A recent clinical trial on the hit show “Grey’s Anatomy” that was being conducted to find the cure to Alzheimer’s inspired me to write this blog post because I really don’t know much about this disease other than the fact that patients diagnosed with Alzheimer’s suffer from dementia and therefore, wanted to know more about the causes of this disease.
Alzheimer’s is a “progressive and degenerative disease” and is the most common form of dementia. The name for this disease comes from the doctor who first identified the disease: Dr. Alois Alzheimer. According to his research there are two main features to this disease: Plaques and Tangles
Plaques are made of a protein already consisting within the brain called A-beta. A patient with Alzheimer’s generally has more of this protein that accumulates in the brain. They accumulate in such high numbers that it makes it difficult for the enzymes in the brain whose job is to get rid of this protein overwhelming the whole system. Over time as they accumulate they condense into plaques that are toxic. Researchers believe that these A-beta proteins somehow change the genetic code of the tau protein thereby promoting development of “Tangles”.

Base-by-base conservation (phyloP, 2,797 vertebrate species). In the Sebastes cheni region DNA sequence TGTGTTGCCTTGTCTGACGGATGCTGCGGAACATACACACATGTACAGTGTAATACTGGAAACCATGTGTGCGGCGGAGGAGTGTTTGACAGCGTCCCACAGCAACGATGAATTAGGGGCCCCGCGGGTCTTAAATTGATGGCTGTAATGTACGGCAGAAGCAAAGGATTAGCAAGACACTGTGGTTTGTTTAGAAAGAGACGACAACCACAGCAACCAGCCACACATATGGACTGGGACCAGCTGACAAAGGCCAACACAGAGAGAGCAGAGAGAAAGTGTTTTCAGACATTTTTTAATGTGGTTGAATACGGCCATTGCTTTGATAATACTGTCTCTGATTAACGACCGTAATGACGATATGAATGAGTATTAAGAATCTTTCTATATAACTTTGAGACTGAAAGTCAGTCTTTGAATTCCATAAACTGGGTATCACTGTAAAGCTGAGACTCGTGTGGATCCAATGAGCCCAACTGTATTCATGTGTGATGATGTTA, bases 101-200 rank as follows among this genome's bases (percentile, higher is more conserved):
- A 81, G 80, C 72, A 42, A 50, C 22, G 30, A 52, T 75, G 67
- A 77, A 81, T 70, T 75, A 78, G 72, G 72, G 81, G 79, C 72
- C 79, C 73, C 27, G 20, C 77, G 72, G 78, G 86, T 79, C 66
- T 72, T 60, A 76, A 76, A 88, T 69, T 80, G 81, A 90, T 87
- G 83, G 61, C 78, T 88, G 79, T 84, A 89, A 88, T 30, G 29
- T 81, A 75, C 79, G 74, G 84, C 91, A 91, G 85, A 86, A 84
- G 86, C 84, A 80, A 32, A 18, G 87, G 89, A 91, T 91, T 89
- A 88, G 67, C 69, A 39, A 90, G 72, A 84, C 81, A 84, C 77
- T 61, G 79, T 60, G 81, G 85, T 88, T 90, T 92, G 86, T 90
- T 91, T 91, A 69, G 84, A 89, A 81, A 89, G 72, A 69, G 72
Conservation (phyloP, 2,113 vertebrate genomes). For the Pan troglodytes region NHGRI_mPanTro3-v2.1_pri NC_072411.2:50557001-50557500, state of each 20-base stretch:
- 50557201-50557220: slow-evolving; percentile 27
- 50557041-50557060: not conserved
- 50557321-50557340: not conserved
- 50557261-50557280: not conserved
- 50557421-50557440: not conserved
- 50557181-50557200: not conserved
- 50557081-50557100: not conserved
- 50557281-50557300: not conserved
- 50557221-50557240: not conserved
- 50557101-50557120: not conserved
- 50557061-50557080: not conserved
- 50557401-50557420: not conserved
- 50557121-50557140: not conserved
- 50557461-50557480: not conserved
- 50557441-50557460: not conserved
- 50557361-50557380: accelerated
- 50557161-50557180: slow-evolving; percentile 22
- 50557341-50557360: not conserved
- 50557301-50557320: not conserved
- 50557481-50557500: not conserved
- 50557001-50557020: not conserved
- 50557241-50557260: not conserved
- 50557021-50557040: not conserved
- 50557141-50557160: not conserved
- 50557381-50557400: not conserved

Tangles as mentioned before are made of tau protein. These are located in the nerve cells and perform key duties such as self-repair of the nervous system as well as maintaining a transport system within the nerve cells. However after these are modified by the A-beta protein they tend to pile up and create tangles. By creating these tangles the transport system of the cells is disrupted and therefore the cell dies.
The toxic plaques along with the tangles leads to the slow degeneration of cells in the brain, thereby causing the brain to shrink as seen in the following picture.
I hope to look into more research that has been done on the purpose of the A-beta protein as well as other further research into how doctors might proceed to deal with this disease in the future. Until then I will direct you to the following link that has more information on Alzheimer’s Disease.